5. IronMonster

    IronMonster Washington Opinionated Member Diamond Supporter

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    My brother and sister in law just lost a pug, Harley, to cancer. We have two pugs, and a border collie. We watched Harley quite often and I actually got him for them. It came on fast with him, over the course of a couple weeks he was eating less and started to look bloated. When they took him in they thought maybe he had a stomach bug or something, It turned out he was already too far gone to do much of anything for him.

    They made the choice to just give him the best they could for the rest of his days, which actually did not work out so well. He made it a few more weeks and it became clear that he was suffering and in a lot of pain. They gave in and put him down. (they did not do it themselves, but took him to the vet) I think there comes a time where you love them enough the desire to see the suffering stop is greater than the pain of letting them go. Unless there was an immediate need (like if one of my dogs was hit and it was clear they would not make it) I dont think I could do it either. I mean I could, but I wouldn't. My border collie Sadie is with me 24/7. She never leaves my side. I talk to her like she is one of my kids and If she is gone for just a few hours I miss her. She was my son's dog who almost 4 years ago committed suicide, Sadie is my last link to my son, Its going to be really hard to let her go when its time.

    I am sorry man, I hope you are able to spend some quality time together.
     
  6. Just Jim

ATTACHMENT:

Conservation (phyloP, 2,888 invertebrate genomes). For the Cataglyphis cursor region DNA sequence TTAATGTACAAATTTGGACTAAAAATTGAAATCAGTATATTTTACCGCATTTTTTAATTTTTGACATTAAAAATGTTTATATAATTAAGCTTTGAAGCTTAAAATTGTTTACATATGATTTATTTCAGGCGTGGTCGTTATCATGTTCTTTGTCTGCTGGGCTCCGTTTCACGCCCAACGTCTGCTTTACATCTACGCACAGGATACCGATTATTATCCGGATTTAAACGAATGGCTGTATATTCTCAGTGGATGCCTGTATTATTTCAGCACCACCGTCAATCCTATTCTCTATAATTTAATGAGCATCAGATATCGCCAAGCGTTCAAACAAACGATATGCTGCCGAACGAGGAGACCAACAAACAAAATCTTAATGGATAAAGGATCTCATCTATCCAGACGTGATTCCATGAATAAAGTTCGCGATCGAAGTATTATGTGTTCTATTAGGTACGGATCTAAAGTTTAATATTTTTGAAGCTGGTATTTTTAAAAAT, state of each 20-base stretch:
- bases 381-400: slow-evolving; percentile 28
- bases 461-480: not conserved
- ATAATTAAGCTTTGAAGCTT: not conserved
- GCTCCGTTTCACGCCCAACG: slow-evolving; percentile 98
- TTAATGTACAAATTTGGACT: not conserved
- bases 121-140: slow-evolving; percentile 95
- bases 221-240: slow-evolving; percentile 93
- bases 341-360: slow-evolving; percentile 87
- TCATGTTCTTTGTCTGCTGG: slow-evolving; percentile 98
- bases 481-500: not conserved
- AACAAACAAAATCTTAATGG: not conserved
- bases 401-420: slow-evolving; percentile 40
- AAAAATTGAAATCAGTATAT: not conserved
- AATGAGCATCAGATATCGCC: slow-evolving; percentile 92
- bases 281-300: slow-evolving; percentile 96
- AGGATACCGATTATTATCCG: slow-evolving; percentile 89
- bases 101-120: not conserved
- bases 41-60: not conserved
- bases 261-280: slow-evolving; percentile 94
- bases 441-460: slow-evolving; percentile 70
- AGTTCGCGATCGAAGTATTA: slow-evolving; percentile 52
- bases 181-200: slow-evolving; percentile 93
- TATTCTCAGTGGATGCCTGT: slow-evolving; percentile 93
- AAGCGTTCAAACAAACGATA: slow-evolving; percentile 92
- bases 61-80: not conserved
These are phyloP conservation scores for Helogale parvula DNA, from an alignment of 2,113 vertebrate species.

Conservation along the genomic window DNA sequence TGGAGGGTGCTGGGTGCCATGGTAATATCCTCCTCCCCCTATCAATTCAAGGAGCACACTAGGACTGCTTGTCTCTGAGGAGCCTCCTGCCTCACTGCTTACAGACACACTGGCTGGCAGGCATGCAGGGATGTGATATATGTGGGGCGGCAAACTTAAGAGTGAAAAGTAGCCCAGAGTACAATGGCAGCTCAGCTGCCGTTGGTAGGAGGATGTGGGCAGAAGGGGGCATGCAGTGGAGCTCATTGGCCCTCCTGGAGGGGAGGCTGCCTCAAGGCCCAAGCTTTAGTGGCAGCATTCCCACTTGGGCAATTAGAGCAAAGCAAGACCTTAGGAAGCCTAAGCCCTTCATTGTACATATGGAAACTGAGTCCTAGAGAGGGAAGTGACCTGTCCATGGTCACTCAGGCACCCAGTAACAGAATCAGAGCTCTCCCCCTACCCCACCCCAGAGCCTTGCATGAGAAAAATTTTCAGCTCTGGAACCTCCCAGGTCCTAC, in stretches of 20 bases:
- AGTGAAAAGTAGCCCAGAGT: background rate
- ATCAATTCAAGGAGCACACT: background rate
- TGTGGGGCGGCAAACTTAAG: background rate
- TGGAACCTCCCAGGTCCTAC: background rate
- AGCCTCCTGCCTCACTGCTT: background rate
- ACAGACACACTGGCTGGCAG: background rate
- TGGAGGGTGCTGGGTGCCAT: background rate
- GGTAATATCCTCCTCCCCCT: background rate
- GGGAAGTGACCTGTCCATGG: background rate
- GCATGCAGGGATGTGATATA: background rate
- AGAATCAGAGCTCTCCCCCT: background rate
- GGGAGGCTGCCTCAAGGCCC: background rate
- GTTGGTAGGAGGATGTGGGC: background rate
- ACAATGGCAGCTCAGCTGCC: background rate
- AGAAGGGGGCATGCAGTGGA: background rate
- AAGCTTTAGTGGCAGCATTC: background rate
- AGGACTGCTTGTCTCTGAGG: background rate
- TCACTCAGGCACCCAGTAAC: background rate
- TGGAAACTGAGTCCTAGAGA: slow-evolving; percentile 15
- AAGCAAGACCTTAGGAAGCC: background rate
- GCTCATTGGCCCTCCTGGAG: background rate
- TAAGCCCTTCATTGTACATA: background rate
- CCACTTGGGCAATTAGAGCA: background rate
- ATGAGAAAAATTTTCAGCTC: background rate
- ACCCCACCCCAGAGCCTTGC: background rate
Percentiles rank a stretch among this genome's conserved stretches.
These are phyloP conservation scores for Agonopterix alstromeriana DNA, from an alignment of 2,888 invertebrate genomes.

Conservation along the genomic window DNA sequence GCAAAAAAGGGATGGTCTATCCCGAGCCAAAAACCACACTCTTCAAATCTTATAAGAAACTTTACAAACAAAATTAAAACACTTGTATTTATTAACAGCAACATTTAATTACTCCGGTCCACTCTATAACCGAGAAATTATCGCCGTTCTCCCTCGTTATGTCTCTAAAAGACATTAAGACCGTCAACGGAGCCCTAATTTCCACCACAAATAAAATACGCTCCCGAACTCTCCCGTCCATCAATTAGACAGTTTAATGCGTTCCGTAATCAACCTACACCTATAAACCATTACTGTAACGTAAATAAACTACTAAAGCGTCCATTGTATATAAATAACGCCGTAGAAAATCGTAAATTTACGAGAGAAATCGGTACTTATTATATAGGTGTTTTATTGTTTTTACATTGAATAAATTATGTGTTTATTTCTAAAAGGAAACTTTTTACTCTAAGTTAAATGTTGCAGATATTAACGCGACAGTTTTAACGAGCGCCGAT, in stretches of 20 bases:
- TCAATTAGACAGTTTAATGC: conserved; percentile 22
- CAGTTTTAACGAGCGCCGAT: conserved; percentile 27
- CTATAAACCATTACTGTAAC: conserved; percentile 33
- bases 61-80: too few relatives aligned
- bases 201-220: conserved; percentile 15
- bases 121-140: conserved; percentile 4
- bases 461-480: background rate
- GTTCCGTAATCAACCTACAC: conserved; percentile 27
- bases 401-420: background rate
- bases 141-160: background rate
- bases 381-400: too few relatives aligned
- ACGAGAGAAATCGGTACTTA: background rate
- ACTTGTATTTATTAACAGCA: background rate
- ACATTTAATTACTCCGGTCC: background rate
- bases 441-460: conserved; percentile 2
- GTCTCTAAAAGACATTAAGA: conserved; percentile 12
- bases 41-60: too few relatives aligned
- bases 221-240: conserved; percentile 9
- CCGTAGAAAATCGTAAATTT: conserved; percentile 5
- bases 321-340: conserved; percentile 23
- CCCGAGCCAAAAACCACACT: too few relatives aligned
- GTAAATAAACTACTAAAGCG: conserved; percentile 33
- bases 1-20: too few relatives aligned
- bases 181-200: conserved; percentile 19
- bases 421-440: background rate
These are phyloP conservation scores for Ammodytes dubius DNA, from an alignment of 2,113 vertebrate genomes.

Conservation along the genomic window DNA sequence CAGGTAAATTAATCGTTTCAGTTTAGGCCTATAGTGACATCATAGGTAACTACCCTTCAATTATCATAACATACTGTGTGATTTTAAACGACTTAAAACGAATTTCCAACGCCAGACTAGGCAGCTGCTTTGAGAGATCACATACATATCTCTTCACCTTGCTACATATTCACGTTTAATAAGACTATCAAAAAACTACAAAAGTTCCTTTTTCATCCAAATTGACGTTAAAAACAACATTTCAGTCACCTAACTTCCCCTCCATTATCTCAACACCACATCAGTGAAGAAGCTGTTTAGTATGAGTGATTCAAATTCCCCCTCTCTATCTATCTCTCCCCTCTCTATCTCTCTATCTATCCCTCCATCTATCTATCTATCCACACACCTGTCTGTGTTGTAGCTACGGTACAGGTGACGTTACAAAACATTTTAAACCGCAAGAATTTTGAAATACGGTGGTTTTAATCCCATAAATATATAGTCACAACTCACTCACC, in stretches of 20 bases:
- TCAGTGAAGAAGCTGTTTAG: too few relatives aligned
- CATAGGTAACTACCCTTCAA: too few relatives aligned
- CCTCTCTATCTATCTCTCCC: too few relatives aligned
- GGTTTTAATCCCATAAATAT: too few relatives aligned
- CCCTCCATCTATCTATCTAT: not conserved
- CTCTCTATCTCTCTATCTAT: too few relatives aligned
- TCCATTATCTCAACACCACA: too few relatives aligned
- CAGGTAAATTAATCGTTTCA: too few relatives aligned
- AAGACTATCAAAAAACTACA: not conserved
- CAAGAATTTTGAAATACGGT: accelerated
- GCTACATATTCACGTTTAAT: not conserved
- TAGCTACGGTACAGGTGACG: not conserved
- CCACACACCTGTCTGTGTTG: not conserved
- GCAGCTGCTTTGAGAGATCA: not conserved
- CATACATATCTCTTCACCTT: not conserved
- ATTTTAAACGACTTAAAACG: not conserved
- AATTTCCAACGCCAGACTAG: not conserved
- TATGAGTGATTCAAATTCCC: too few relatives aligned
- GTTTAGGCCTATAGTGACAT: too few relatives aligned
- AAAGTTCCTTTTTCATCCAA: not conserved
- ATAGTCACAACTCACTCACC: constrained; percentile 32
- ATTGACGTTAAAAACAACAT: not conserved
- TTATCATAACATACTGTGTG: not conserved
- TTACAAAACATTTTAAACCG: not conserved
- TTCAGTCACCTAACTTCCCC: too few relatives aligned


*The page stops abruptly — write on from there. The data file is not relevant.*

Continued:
Just Jim Well-Known Member

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    Joe, I could never put my own dog down so it will be the vet for me. Seems there is a warning on Purina beneful saying it had anti freeze chemicals in it. Your dog looks too young to be sick.
     
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  7. Monica Cowles

    Monica Cowles Grays Harbor, Washington Member, NRA (Life) USCCA, ACLDN, SAF (Life) Staff Member Silver Supporter

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    I can totally relate to how hard it is to say goodbye, we went through it just a few months ago. :(
    Our little Brittany, Chewy, had been acting lethargic and having strange coughing fits that ended with him being unable to walk well. We took him in to the emergency clinic and after an xray, we were informed that the sac around his heart was filled with fluid, and that we would have to put him down. We couldn't do it ourselves either, so my oldest daughter, my son and I took him in--I consider myself a pretty stoic person about death, nobody will get off this earth alive, but let me tell you it was very hard to watch him leave us...:(:(:(

    He was with us for 9 years. As time has gone by, it has gotten easier...we are finally to the point of getting another puppy. It will be another Brittany, in a couple of months, but it will be brown and white instead of orange....

    Hang in there, Joe, you'll get through this....

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  8. 3MTA3